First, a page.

food, we tread them in the mire — tread them in the mire, while
we tear and rend each other!
In the very centers of our civilization today are want and suffering
enough to make sick at heart whoever does not close his eyes and steel his
nerves. Dare we turn to the Creator and ask Him to relieve it? Supposing
the prayer were heard, and at the behest with which the universe sprang into
being there should glow in the sun a greater power; new virtue fill the air;
fresh vigor the soil; that for every blade of grass that now grows two should
spring up, and the seed that now increases fiftyfold should increase a hundredfold!
Would poverty be abated or want relieved? Manifestly no! Whatever benefit
would accrue would be but temporary. The new powers streaming through the
material universe could be utilized only through land.
This is not merely a deduction of political economy; it is a fact of experience. We
know it because we have seen it. Within our own times, under our
very eyes, that Power which is above all, and in all, and through all; that
Power of which the whole universe is but the manifestation; that Power which
maketh all things, and without which is not anything made that is made, has
increased the bounty which men may enjoy, as truly as though the fertility
of nature had been increased.
- Into the mind of one came the thought that harnessed steam for the service
- To the inner ear of another was whispered the secret that compels the
lightning to bear a message round the globe.
- In every direction have the laws of matter been revealed;
- in every department of industry have arisen arms of iron and fingers
of steel, whose effect upon the production of wealth has been precisely
same as an increase in the fertility of nature.
What has been the result? Simply that landowners get all the gain.
Can it be that the gifts of the Creator may be thus misappropriated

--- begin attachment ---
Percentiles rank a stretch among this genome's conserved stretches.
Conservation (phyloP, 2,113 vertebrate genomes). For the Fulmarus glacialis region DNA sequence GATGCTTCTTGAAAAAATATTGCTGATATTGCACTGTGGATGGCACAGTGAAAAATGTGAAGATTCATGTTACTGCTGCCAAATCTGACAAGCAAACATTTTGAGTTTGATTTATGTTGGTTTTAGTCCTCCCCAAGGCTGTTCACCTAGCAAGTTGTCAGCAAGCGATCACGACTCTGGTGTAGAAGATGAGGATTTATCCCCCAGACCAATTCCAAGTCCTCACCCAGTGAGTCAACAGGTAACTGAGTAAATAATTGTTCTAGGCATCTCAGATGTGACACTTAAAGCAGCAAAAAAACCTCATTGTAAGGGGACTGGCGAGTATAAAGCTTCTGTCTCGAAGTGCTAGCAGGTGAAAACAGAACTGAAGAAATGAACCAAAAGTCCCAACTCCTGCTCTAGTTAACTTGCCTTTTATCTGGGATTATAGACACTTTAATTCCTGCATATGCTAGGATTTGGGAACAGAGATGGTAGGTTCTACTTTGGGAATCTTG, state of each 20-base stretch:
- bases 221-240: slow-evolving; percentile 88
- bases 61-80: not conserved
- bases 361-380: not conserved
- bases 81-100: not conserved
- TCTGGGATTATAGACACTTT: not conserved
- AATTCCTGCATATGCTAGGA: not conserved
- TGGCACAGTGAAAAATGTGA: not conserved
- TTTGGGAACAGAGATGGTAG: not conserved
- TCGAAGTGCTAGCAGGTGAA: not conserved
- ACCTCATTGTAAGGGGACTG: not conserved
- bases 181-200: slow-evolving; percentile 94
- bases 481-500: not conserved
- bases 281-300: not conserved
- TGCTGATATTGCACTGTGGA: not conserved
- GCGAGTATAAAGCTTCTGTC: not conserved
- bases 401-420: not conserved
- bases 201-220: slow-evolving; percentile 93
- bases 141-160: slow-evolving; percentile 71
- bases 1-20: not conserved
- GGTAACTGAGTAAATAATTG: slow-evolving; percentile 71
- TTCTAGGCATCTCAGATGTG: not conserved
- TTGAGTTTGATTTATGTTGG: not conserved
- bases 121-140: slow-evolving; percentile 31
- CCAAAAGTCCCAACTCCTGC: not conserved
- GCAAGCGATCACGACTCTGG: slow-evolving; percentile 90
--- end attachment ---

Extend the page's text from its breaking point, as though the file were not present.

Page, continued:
with impunity? Is it a light thing that labor should be robbed of its earnings
while greed rolls in wealth — that the many should want while the few
are surfeited? Turn to history, and on every page may be read
the lesson that such wrong never goes unpunished; that the Nemesis that
injustice never falters nor sleeps! Look around today. Can this state
of things continue? May we even say, "After us the deluge!" Nay;
the pillars of the State are trembling even now, and the very foundations
society begin to quiver with pent-up forces that glow underneath. The
struggle that must either revivify, or convulse in ruin, is near at hand,
if it be
not already begun.
The fiat has gone forth! With steam and electricity, and the new powers born
of progress, forces have entered the world that will either compel us to a
higher plane or overwhelm us, as nation after nation, as civilization after
civilization, have been overwhelmed before. ...
- We cannot go on permitting men to vote and forcing them to tramp.
- We cannot go on educating boys and girls in our public schools and then
refusing them the right to earn an honest living.
- We cannot go on prating of the inalienable rights of man and then denying
the inalienable right to the bounty of the Creator.
Even now, in old bottles the new wine begins to ferment, and elemental forces
gather for the strife!
But if, while there is yet time, we turn to Justice and obey her,
if we trust Liberty and follow her, the dangers that now threaten must disappear, the
forces that now menace will turn to agencies of elevation. Think
of the powers now wasted; of the infinite fields of knowledge yet to be explored;
of the possibilities of which the wondrous inventions of this century give
us but a hint.
- With want destroyed;
- with greed changed to noble passions;
- with the fraternity that is born of equality taking the place of the
jealousy and fear that now array men against each other;
- with mental power loosed by conditions that give to the humblest comfort
and leisure; and
- who shall measure the heights to which our civilization may soar?
Words fail the thought! It is the Golden Age of which poets have sung
and high-raised seers have told in metaphor! It is the glorious vision which
has always haunted man with gleams of fitful splendor. It is what he saw
whose eyes at Patmos were closed in a trance. It is the culmination of Christianity — the
City of God on earth, with its walls of jasper and its gates of pearl! It
is the reign of the Prince of Peace! ... read the whole
Henry George: Moses, Apostle of Freedom (1878
Over ocean wastes far wider than the Syrian
desert we have sought our promised land – no narrow strip between the
mountains and the sea, but a wide and virgin continent. Here, in greater
freedom, with vaster knowledge and fuller experience, we are building up
a nation that leads the van of modern progress. And yet while we prate of
the rights of humanity there are already many among us thousands who find
it difficult to assert the first of natural rights – the right to earn
an honest living; thousands who from time to time must accept of degrading
charity or starve.
We boast of equality before the law; yet
notoriously justice is deaf to the call of those who have no gold and blind